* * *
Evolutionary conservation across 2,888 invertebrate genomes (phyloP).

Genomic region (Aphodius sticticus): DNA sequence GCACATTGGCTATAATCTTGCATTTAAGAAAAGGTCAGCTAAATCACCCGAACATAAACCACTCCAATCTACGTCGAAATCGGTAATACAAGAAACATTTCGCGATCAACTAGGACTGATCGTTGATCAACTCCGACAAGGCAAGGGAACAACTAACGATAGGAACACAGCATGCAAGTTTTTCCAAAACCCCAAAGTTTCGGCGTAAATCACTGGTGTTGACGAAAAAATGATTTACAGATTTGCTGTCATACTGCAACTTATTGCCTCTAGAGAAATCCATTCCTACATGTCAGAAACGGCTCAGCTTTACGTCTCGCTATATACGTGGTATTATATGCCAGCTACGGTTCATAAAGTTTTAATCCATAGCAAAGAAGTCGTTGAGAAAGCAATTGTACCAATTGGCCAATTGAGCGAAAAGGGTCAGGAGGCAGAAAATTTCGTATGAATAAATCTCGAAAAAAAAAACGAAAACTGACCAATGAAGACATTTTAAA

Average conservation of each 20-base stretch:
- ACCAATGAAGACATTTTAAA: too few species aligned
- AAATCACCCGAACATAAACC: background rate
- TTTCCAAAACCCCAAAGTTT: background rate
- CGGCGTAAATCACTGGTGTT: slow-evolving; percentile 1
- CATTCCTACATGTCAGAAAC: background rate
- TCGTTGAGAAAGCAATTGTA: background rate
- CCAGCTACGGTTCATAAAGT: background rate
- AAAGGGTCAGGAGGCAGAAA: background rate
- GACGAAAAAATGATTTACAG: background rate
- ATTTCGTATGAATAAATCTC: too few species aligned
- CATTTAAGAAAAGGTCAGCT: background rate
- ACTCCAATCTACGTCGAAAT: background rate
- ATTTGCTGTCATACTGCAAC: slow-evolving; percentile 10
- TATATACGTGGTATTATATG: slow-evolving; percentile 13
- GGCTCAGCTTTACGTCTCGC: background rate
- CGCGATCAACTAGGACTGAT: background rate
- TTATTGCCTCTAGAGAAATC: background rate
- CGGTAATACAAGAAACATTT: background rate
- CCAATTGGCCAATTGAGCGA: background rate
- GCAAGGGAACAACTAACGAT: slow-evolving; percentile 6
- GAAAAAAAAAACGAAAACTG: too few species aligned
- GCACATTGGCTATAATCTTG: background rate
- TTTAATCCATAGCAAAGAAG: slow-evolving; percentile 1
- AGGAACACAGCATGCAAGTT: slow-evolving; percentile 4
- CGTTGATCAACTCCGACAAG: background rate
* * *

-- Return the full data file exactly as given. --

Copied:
Evolutionary conservation across 2,888 invertebrate genomes (phyloP).

Genomic region (Aphodius sticticus): DNA sequence GCACATTGGCTATAATCTTGCATTTAAGAAAAGGTCAGCTAAATCACCCGAACATAAACCACTCCAATCTACGTCGAAATCGGTAATACAAGAAACATTTCGCGATCAACTAGGACTGATCGTTGATCAACTCCGACAAGGCAAGGGAACAACTAACGATAGGAACACAGCATGCAAGTTTTTCCAAAACCCCAAAGTTTCGGCGTAAATCACTGGTGTTGACGAAAAAATGATTTACAGATTTGCTGTCATACTGCAACTTATTGCCTCTAGAGAAATCCATTCCTACATGTCAGAAACGGCTCAGCTTTACGTCTCGCTATATACGTGGTATTATATGCCAGCTACGGTTCATAAAGTTTTAATCCATAGCAAAGAAGTCGTTGAGAAAGCAATTGTACCAATTGGCCAATTGAGCGAAAAGGGTCAGGAGGCAGAAAATTTCGTATGAATAAATCTCGAAAAAAAAAACGAAAACTGACCAATGAAGACATTTTAAA

Average conservation of each 20-base stretch:
- ACCAATGAAGACATTTTAAA: too few species aligned
- AAATCACCCGAACATAAACC: background rate
- TTTCCAAAACCCCAAAGTTT: background rate
- CGGCGTAAATCACTGGTGTT: slow-evolving; percentile 1
- CATTCCTACATGTCAGAAAC: background rate
- TCGTTGAGAAAGCAATTGTA: background rate
- CCAGCTACGGTTCATAAAGT: background rate
- AAAGGGTCAGGAGGCAGAAA: background rate
- GACGAAAAAATGATTTACAG: background rate
- ATTTCGTATGAATAAATCTC: too few species aligned
- CATTTAAGAAAAGGTCAGCT: background rate
- ACTCCAATCTACGTCGAAAT: background rate
- ATTTGCTGTCATACTGCAAC: slow-evolving; percentile 10
- TATATACGTGGTATTATATG: slow-evolving; percentile 13
- GGCTCAGCTTTACGTCTCGC: background rate
- CGCGATCAACTAGGACTGAT: background rate
- TTATTGCCTCTAGAGAAATC: background rate
- CGGTAATACAAGAAACATTT: background rate
- CCAATTGGCCAATTGAGCGA: background rate
- GCAAGGGAACAACTAACGAT: slow-evolving; percentile 6
- GAAAAAAAAAACGAAAACTG: too few species aligned
- GCACATTGGCTATAATCTTG: background rate
- TTTAATCCATAGCAAAGAAG: slow-evolving; percentile 1
- AGGAACACAGCATGCAAGTT: slow-evolving; percentile 4
- CGTTGATCAACTCCGACAAG: background rate